NEW rules regulating pop-up campsites in the New Forest National Park are set to come into force later this year.

The Lymington-based National Park Authority (NPA) is determined to limit the damage done to the environment by temporary facilities springing up on farms and other sites.

From September, 28-day campsites with 51 pitches or more - and any 28-day campsites created after March 1 2020 - will need planning permission.

The move follows concern about the growing number of temporary facilities appearing in the forest and their impact on the landscape and sensitive habitats.

Daily Echo: New rules regulating pop-up campsites in the New Forest will come into force later this year.New rules regulating pop-up campsites in the New Forest will come into force later this year. (Image: Supplied)

An NPA spokesperson said: "The New Forest National Park has seen an increase in pop-up campsites in recent years.

"It now has more than three times the number of camping and touring caravan bed spaces per square kilometre than the average of all other English national parks. There are 12 known temporary campsites, with pitch numbers ranging from 12 to 90."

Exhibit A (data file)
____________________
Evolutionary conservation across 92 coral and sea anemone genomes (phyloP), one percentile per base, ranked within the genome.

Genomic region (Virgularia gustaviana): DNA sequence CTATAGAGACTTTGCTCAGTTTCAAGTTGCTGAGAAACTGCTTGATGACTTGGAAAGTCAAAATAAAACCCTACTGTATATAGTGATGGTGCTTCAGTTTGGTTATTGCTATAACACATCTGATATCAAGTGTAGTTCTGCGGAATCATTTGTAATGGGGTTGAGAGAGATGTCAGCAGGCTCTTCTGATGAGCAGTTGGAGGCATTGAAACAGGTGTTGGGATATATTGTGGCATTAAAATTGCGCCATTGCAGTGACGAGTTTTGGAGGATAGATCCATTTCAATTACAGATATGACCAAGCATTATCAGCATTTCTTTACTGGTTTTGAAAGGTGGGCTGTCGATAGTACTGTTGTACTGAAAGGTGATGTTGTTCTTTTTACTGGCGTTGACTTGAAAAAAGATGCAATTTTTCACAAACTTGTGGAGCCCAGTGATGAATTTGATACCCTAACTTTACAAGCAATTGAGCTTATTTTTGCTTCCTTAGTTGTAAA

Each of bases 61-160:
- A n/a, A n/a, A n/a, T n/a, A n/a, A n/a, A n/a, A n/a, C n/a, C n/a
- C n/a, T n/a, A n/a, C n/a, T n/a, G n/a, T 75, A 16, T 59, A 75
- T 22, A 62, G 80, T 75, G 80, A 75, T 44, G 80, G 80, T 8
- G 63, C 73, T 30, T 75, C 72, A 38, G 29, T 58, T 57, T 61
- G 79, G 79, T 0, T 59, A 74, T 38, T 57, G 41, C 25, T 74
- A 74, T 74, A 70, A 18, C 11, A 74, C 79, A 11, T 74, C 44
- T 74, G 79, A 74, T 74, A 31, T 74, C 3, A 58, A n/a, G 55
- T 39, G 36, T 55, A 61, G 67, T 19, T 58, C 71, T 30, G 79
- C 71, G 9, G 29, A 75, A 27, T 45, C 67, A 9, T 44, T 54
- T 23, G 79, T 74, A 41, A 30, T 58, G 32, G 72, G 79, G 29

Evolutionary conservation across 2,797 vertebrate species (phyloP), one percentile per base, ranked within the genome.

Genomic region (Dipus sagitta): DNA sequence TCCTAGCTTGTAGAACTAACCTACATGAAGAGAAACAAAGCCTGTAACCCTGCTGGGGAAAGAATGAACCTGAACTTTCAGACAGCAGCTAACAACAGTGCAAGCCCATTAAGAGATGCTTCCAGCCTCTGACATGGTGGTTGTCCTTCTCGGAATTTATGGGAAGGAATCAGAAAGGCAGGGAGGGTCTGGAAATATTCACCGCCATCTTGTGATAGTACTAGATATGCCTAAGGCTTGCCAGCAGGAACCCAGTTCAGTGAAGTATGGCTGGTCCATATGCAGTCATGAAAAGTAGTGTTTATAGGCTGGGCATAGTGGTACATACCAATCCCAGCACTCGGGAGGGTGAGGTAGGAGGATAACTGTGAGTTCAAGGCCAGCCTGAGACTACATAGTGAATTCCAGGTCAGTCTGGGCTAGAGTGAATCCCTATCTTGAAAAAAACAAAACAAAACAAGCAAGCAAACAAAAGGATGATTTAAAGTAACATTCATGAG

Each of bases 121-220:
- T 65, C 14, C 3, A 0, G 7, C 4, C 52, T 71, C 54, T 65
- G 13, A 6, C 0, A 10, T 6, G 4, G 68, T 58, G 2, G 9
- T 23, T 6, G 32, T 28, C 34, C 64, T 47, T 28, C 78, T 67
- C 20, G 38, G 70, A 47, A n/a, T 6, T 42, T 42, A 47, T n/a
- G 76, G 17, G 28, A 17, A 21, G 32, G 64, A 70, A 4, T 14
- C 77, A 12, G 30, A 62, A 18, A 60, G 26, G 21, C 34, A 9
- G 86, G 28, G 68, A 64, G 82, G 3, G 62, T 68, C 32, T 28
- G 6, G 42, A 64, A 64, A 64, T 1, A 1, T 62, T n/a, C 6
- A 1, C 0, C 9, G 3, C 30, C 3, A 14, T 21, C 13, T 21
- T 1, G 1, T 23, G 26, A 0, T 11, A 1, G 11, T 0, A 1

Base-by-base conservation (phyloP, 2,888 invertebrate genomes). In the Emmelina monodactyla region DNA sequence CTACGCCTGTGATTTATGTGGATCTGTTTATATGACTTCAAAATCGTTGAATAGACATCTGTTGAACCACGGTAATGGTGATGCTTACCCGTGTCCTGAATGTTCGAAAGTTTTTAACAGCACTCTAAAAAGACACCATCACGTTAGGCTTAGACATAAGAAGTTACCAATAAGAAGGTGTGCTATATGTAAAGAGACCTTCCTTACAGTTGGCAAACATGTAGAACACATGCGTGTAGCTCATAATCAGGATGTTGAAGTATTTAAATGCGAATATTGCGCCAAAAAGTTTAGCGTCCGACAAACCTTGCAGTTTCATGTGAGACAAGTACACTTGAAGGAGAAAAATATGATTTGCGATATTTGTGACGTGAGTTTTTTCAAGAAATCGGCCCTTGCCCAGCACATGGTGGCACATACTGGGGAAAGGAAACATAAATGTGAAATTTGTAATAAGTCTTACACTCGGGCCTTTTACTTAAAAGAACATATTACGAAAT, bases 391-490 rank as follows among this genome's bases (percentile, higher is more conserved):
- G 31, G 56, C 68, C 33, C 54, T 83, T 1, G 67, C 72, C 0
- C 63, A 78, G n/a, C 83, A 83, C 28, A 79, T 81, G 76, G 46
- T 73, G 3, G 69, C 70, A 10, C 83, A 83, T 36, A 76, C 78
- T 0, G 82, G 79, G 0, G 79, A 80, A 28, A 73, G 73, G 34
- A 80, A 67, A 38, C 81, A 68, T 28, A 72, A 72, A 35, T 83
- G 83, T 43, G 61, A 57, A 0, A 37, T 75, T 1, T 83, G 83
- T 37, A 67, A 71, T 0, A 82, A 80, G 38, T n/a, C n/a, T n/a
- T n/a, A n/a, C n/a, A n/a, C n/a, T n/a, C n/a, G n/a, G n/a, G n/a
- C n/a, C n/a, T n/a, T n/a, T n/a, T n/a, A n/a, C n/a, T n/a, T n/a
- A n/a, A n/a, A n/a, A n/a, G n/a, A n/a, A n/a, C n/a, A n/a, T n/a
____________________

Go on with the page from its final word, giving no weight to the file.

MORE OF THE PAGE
Under permitted development rights, temporary campsites can currently operate for 28 days a year without official consent.

The figure was extended to 56 days during 2020 and 2021 as part of a campaign to help the hospitality sector survive the pandemic.

READ MORE: New move to tackle problems being caused by pop-up campsites

But the NPA's Article 4 Direction means new campsites - and larger existing ones - must obtain planning permission. The process will enable conditions to be applied to protect communities and the environment.

A six-week public consultation was held towards the end of last year.

Daily Echo: The new rules are being introduced by the New Forest National Park Authority.The new rules are being introduced by the New Forest National Park Authority.

The NPA considered comments from a wide range of respondents, including campsite operators and key stakeholders. The majority supported the proposed new rules, including the RSPB and the Verderers.

About 20 per cent of respondents objected to the plans while nine per cent did not express strong views.

Gordon Bailey, chairman of the NPA’s planning committee, said: "The New Forest is already one of the most visited national parks in England and it's vital we protect the very thing people come here to enjoy.

"The new guidelines don’t affect smaller temporary campsites which have been operating for a number of years, only new and larger sites."

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